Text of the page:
Better Learning Through Better Reading and Reflecting
Macalester College, Karl Wirth and Hamline University, Fahima Aziz
Learning from texts is an essential skill for college success, and in an increasingly complex and interconnected world it is ever more important that students develop the intellectual and practical skills for lifelong learning. The aim of this project was to evaluate the impact of reading reflections on student reading, learning, and self-awareness as learners. Students submit reading reflections after completing each reading assignment. These reflections not only encourage students to read more regularly, they also promote content mastery and foster student development of monitoring, self-evaluation, and reflection skills. For the instructor, reading reflections can also be used to facilitate 'just-in-time' teaching. Our results thus far confirm that the introduction of reading reflections in our courses has resulted in significant improvements in student reading and course performance.
At Macalester College, the project was conducted in two different sections of the Dynamic Earth and Global Change course (GEO-150) during Fall 2009. This is an introductory course that serves both majors and non-majors. One section of the course, the experimental section, was limited to first-year students and was capped at an enrollment of 17. The second section, the control group, enrolled 35 students ranging from first years to seniors. The courses were otherwise identical (e.g., same textbook, exams, classroom activities, projects).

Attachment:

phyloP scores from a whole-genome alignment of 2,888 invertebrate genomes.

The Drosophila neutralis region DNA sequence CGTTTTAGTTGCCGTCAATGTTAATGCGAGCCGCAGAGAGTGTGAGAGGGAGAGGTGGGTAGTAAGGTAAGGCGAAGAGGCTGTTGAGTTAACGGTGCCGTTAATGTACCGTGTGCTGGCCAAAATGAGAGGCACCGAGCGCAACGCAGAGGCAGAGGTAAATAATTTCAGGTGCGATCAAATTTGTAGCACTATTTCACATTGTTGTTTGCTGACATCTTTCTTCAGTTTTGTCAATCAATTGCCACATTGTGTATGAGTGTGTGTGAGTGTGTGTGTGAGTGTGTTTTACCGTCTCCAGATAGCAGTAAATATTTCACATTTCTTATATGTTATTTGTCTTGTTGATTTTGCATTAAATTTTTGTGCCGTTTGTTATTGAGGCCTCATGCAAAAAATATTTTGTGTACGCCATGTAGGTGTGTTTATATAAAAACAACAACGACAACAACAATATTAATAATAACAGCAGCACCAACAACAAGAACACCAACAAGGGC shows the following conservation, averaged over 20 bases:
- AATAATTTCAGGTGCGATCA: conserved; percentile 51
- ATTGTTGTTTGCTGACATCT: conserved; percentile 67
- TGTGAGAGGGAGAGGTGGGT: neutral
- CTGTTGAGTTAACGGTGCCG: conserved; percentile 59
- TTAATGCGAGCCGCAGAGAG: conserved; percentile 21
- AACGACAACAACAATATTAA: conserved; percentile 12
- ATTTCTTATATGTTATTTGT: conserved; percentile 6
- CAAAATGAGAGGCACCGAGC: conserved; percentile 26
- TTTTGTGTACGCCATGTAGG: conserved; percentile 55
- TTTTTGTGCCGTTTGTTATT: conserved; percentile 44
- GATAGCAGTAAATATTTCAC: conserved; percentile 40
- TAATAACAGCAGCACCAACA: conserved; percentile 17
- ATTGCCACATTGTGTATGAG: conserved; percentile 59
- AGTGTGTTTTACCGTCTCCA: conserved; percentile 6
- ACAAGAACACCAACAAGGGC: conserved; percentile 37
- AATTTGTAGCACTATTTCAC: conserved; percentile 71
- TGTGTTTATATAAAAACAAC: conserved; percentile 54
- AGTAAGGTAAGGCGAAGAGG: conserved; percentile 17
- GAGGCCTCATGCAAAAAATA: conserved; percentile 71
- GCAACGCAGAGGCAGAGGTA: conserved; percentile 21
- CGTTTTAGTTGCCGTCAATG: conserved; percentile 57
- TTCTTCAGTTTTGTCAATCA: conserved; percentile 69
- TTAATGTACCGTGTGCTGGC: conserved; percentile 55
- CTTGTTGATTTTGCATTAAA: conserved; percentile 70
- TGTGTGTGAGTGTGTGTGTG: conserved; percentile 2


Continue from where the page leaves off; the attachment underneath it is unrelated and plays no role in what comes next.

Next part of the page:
At Hamline University, reading reflections were introduced into one of two sections of the Microeconomics course (ECON-1210). Majors and non-majors who ranged from first years to seniors enrolled both sections. The experimental section (with reading reflections) enrolled 34 students, whereas the control section enrolled 27 students. These courses where otherwise nearly identical.
There is an extensive body of research on reading and reading comprehension that tells us much about the reading process. There is little question that metacognitive skills (thinking about, and regulating, one's own thinking) play a critical role in learning from texts (e.g., Paris et al., 1996). Compared with novices, "expert" readers are skilled at using a wide range of strategies during all phases of reading (e.g., setting goals for learning, monitoring comprehension during reading, checking comprehension, and self-reflection). It is often assumed that students generally learn these skills prior to coming to college. Even when not assumed, it is rare for students to receive explicit instruction on reading in college.
Reading reflections, first described to us by David Bressoud (2008), are designed to address some of the challenges students face with college-level reading assignments. Students submit online reading reflections (e.g., using Moodle or Blackboard) after completing each reading assignment and before coming to class. In each reflection, students summarize the important concepts of the reading and describe what was interesting, surprising, or confusing to them. The reading reflections not only encourage students to read regularly before class, they also promote content mastery and foster student development of monitoring, self-evaluation, and reflection skills. For the instructor, reading reflections facilitate 'just-in-time' teaching and provide invaluable insights into student thinking and learning.